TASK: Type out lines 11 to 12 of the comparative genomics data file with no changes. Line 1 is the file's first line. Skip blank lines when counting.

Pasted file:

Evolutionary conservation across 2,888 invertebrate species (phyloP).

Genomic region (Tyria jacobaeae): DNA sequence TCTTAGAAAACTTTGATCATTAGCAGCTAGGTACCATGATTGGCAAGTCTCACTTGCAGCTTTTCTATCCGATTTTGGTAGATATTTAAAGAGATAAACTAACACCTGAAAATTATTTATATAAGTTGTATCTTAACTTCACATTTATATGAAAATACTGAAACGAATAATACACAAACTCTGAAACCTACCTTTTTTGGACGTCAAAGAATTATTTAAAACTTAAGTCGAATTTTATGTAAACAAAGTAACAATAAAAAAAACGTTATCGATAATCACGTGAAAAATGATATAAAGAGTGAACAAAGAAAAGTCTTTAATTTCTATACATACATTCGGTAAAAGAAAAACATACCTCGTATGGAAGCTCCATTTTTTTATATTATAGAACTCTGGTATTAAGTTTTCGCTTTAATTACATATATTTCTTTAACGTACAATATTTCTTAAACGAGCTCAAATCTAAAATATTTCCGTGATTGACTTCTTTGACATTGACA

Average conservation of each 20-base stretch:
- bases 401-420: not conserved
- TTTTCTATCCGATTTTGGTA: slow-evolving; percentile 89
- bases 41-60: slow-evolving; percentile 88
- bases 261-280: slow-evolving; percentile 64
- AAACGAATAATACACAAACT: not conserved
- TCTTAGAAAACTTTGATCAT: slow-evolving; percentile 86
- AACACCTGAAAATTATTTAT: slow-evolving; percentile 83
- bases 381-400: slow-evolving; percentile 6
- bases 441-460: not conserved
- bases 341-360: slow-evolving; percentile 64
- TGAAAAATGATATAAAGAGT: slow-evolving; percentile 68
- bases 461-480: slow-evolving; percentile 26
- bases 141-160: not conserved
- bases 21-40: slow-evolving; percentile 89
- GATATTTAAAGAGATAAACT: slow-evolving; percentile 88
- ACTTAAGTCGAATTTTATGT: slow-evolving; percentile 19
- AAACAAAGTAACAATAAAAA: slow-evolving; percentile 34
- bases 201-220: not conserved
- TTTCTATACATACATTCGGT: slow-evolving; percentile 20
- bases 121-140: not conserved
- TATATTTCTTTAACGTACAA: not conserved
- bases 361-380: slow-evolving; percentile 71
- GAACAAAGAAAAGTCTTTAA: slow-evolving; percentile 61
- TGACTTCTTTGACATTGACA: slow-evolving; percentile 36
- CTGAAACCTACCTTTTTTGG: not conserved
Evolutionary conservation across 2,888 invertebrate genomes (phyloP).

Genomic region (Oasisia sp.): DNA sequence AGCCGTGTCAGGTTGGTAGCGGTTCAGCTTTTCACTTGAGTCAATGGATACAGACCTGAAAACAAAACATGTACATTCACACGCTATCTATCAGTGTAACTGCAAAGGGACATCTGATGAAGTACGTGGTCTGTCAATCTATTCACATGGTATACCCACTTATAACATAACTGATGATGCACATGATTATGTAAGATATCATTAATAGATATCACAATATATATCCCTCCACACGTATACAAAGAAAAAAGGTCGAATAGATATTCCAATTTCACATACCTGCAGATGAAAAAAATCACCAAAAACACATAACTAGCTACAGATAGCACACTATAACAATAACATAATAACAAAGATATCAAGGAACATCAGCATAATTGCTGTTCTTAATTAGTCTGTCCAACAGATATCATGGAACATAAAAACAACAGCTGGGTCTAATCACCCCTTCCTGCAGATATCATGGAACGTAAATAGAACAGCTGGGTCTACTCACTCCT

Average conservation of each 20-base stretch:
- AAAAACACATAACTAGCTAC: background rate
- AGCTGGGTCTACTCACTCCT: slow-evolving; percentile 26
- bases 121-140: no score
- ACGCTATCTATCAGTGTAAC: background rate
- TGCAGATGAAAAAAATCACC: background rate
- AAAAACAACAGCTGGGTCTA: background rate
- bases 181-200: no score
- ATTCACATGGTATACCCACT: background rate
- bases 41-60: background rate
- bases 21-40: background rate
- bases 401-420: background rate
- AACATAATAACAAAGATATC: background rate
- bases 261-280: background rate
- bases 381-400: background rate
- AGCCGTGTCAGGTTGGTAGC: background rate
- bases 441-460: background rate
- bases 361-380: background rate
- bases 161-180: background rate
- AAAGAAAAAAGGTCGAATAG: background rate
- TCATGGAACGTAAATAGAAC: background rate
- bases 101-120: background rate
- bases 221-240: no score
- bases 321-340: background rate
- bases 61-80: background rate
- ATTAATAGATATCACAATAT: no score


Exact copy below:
- bases 381-400: slow-evolving; percentile 6
- bases 441-460: not conserved